The king of Uruk, the original shepherd king:



Cylinder seal impression showing an Uruk king (right) and a priest feeding the sacred flock of Inanna, the goddess of war and the patron deity of Uruk. The king is wearing a shepherd hat. The netted skirt is a ceremonial garment worn during the performance of religious rites for Inanna. The king of Uruk was the first shepherd king of Sumer.  See The Kings of Uruk.



The “Warka Stele” (Warka is the modern name for Uruk). The king of Uruk uses a spear and a bow and arrow to hunt lions. This was the beginning of a long tradition of portraying kings involved in the Royal Hunt (also see the Assyrian king Ashurbanipal hunting lions, 668 – 627 B.C.). This tradition would continue throughout history until the modern era. It was meant to show the king being strong and brave. In this case it also serves another purpose: The shepherd king is protecting his flock by killing the predatory lions. The back of the stele is completely destroyed, but there’s a good possibility that it originally showed the flock of animals that the shepherd is defending.

This emphasizes a different aspect of the shepherd king. "Shepherd" conjures up images of someone who is peaceful and pastoral, like the image of the Sumerian king holding a  lamb. Yes, a shepherd is the gentle guardian of his flock, but he is also their protector. So a shepherd king also had be a tough military general. He was not all about "love and peace",
like a pacifist modern hippie. A hippie king wouldn't last five minutes in the ancient world. Sumerian kings weren’t just peace-loving shepherds. They were also warriors.



The shepherd defending his flock is translated into the king protecting his subjects. On this seal impression he attacks the army of a hostile foreign power while he besieges their city. One enemy soldier tries to tear out an arrow from his thigh, another soldier has been shot through the torso, and yet another soldier has received a painful and humiliating wound in his backside. Scholars have often speculated on the decorative curls on the side of the building (probably a temple or a palace). I would suggest that the curls are actually flames. The building is on fire (perhaps the whole city is on fire).  See a photograph of the seal.

This is the first time in history that a bow and arrow is shown being used in combat. It is also a “recurved bow”, with tips that curve away from the archer when the bow is strung, which gives the arrow greater speed and power. The recurved bow is just another of the countless inventions that can be credited to the Sumerians.

A Sumerian war crime?



These scenes show the king inspecting the prisoners of war. The captives are bound with
ropes and they are sitting or lying on the ground. One prisoner begs for mercy. Both scenes are often described as “the beating of the prisoners”. To modern viewers this would seem like an atrocity, but I would suggest that the scenes represent something else entirely. The prisoners of war are not actually being whipped or beaten – they are being tied up with ropes and/or they're being placed into neck stocks. The loops held by two of the victors are either nooses or neck stocks. On the Standard of Ur, for example, the prisoners have ropes around their necks. On the other hand, it looks like the prisoner on the upper left is being placed into a neck stock. Scenes of war captives placed into neck stocks was a common motif throughout ancient Mesopotamia. A similar scene occurs on one of Sargon’s victory steles (click here to see a drawing, or read Sargon’s Other Victory Stele on this website).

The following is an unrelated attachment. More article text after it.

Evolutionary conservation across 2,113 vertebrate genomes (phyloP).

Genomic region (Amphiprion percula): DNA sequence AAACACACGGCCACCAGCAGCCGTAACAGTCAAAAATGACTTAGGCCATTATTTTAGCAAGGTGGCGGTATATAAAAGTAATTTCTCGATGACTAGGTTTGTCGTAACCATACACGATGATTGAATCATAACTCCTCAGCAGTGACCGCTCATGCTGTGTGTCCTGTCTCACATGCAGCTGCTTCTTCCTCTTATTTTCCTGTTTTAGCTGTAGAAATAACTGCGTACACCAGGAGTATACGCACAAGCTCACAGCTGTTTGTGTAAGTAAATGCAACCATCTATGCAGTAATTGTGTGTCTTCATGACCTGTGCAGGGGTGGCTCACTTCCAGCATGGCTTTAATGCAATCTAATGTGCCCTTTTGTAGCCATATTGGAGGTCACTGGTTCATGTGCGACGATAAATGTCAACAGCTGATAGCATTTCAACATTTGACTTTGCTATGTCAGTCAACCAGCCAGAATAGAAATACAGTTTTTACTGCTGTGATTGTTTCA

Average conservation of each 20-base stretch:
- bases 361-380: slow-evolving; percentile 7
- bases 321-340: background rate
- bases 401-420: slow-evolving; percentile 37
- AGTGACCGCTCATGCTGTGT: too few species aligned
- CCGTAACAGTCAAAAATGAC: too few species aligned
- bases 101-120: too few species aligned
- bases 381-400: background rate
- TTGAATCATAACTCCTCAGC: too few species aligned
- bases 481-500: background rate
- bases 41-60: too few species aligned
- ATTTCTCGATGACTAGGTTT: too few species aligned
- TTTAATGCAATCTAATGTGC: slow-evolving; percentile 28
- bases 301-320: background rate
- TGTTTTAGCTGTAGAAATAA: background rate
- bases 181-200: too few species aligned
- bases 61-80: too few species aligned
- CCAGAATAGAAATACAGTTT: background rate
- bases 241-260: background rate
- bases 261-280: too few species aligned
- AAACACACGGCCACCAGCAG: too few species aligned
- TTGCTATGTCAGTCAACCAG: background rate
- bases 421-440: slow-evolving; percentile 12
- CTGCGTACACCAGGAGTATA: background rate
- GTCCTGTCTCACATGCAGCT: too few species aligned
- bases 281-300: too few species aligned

A Sumerian king had no problem portraying himself being ruthless in combat, but he would never show himself calmly watching while defenseless prisoners are being cruelly whipped and beaten. He was not a war criminal, not even by the lax standards of the ancient world, where all war was total war. Back then, warfare was a lot less civilized.


Moving on from the ancient Uruk period, let’s take a look at the “recent” shepherd kings of the Early Dynastic III period (circa 2600 – 2340 B.C.).

Enmetena/ ruler/ of Lagash

Enmetena ended debt slavery, where a debtor’s family members had to become servants
until the debts were repaid: “A remission of the obligations [ama-gi4] of Lagash he instituted. He returned the mother to the child and returned the child to the mother, and a remission [ama-gi4] of interest-bearing barley loans he instituted.” Ama-gi4 means “return to mother”, and it would later come to mean “freedom” in general. Enmetena was the first known king in history to enact social reforms for the benefit of his subjects. See Enmetena Tablet.


One of Urukagina's Liberty Cones.

Urukagina’s ‘Liberty Cones” are generally regarded as the world’s first comprehensive attempt to improve the conditions of the common people (although some of the credit must go to Enmetena’s earlier efforts; see Enmetena, not Urukagina). These clay cones were inscribed with writing, addressed to the gods, which described Urukagina’s reforms. Then the cones were buried beneath the foundations of a new temple. On the cones Urukagina reports that he dismissed the corrupt temple administrators and court officials who had confiscated people’s private property. He set wage controls, limited the amount that priests could charge to perform their religious services, enacted tax reform, and set up charity for the poor. He also guaranteed basic legal rights for the common citizens. For instance, they could not be forced to sell their property to aristocrats; they could name their own price, and they were protected from retaliation if they chose not to sell. Urukagina enacted his many social reforms so “the orphan or widow to the powerful will not be subjugated.” See Urukagina and his “Liberty Cones”.

In 2350 B.C. the Sumerians were conquered by the Akkadians under Sargon the Great. The Akkadians would then rule Sumer for almost two centuries. After the fall of the Akkadian Empire, two of the exemplary Sumerian kings were Gudea of Lagash (ca 2140 – 2120 B.C.) and Ur-Namma of Ur (ca 2112 - 2095 B.C.) who became the king of all of Sumer and Akkad.